Data transfers to unsecure third countries are something that can keep any person in charge of data privacy compliance awake at night. Because how do you minimize compliance risk when, for example, sending data to the United States? The first step to efficient compliance risk management is to get your data flows, processes and delegation of responsibilities under control.
The infamous ruling by the European Court of Justice in the summer of 2020 on the Schrems II case had direct consequences for thousands of businesses transferring data to such countries as the USA every day. Schrems II removed the ‘Privacy Shield’, and thus the legal grounds that made it possible for European businesses to transfer data to the USA and other countries, without violating GDPR and digital privacy.
Digital privacy in the wake of Schrems II
Even though the ruling is no longer anything new, the aftershocks from Schrems II are still being felt.
It kept a lot of data controllers awake at night, because the lack of transparency makes it difficult to see how businesses can navigate successfully in the new reality and uphold digital privacy in the wake of Schrems II.
How can you ensure data privacy compliance when transferring personal data to a third country that does not provide the same level of protection and digital privacy as that within the EU's borders, whilst maintaining efficient and competitive business practices? That’s the question that’s left businesses of all sizes and in all sectors in no man’s land.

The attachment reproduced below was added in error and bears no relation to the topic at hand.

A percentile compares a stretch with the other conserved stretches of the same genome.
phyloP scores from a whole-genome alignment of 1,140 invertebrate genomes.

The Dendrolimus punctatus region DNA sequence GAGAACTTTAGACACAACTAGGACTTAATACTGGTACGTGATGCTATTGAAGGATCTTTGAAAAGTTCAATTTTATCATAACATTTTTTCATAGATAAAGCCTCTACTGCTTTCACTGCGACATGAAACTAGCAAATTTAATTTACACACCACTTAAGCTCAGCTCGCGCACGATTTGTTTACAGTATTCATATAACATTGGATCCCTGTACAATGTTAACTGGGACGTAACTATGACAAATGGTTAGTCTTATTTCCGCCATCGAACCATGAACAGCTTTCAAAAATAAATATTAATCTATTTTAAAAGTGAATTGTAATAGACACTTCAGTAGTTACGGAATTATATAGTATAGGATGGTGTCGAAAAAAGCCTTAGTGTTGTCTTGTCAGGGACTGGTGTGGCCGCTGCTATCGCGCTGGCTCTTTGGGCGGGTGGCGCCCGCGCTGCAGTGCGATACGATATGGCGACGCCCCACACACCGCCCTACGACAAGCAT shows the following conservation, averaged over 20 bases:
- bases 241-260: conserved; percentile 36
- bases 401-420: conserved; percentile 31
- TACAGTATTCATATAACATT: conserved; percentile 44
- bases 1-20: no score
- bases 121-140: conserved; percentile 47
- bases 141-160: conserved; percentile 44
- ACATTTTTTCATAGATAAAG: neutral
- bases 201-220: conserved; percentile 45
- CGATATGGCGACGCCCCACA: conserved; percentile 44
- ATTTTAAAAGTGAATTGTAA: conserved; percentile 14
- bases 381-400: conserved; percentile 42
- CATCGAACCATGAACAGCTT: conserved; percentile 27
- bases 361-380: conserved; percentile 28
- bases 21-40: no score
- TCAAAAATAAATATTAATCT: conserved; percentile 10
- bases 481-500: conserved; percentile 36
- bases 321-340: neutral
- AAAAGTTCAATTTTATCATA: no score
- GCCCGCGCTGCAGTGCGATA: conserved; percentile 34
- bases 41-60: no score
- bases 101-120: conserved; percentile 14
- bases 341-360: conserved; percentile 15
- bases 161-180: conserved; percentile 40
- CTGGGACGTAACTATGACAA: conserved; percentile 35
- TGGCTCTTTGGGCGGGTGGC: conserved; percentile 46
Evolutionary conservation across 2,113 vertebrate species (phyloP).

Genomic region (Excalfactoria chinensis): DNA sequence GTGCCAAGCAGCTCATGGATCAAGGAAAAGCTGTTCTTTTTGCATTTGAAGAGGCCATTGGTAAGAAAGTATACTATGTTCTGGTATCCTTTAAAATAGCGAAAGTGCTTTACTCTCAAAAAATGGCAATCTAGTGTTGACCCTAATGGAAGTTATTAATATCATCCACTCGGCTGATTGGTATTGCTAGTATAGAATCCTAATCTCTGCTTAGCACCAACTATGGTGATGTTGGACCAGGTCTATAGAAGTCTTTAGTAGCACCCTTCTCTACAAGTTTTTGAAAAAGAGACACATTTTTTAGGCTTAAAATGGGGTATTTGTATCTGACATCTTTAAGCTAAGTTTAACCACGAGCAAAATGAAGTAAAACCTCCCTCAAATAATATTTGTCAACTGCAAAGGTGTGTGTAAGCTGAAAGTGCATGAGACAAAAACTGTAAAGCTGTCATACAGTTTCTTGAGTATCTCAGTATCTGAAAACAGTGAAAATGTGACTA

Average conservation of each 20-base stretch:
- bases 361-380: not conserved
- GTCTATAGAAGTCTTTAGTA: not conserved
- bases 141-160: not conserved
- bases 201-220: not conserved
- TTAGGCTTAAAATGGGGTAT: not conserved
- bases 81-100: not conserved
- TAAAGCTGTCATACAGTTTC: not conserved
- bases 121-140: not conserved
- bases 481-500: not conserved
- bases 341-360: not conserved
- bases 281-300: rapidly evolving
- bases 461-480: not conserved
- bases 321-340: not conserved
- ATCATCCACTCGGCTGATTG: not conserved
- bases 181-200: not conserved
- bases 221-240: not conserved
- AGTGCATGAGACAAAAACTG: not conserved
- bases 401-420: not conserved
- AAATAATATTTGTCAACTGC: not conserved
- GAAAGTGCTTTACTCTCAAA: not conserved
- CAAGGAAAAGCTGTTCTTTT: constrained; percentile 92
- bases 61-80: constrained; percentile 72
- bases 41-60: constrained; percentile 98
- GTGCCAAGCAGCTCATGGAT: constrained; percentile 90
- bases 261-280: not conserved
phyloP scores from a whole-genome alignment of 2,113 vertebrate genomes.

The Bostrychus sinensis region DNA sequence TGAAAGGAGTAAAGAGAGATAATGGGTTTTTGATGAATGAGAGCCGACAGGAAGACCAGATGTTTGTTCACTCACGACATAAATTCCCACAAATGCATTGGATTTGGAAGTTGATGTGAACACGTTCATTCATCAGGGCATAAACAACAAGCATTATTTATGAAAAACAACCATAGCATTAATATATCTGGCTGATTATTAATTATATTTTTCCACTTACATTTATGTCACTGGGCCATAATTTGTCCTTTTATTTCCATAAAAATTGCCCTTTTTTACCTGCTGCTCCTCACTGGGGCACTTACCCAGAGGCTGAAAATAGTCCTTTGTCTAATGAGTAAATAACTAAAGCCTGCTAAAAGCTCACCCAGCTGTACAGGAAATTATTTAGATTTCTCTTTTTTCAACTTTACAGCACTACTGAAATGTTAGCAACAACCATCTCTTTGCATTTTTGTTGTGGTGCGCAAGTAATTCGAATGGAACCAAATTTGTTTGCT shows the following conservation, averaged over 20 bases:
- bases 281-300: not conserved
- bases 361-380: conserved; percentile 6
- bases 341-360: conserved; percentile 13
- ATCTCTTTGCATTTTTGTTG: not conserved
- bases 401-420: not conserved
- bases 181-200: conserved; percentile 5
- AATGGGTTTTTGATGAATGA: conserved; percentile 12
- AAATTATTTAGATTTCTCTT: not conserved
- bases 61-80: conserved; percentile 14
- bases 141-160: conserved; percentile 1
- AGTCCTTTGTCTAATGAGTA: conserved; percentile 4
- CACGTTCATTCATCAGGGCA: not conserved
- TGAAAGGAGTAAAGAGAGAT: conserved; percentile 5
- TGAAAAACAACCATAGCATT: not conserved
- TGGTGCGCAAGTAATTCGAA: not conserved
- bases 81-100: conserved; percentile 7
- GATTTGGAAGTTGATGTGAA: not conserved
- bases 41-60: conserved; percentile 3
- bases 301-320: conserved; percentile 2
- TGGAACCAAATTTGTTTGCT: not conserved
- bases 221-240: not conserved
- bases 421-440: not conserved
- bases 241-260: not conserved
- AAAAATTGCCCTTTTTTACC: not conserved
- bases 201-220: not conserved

The truth is that there is no simple answer, because there is no precedent. That means that most businesses will have to perform their own risk assessment to minimize compliance risk. But one thing is certain: The worst thing you can do is do nothing, in the hope that your business will slip under the radar. Because the consequences of not having the right risk and compliance tools at place when transferring data to a third country such as the USA can be far-reaching, in terms of damage to reputation and finances.
The dilemma concerning third party transfers and potential data privacy breaches has not diminished in line with businesses of all sizes and in all sectors accelerating their Cloud migration. Because while the benefits of the Cloud, such as cost reductions, greater efficiency, a boost to innovation, scaling and faster time-to-market, are clearly evident, there are important compliance risk questions to consider. You have to put focus on compliance risk management and digital privacy.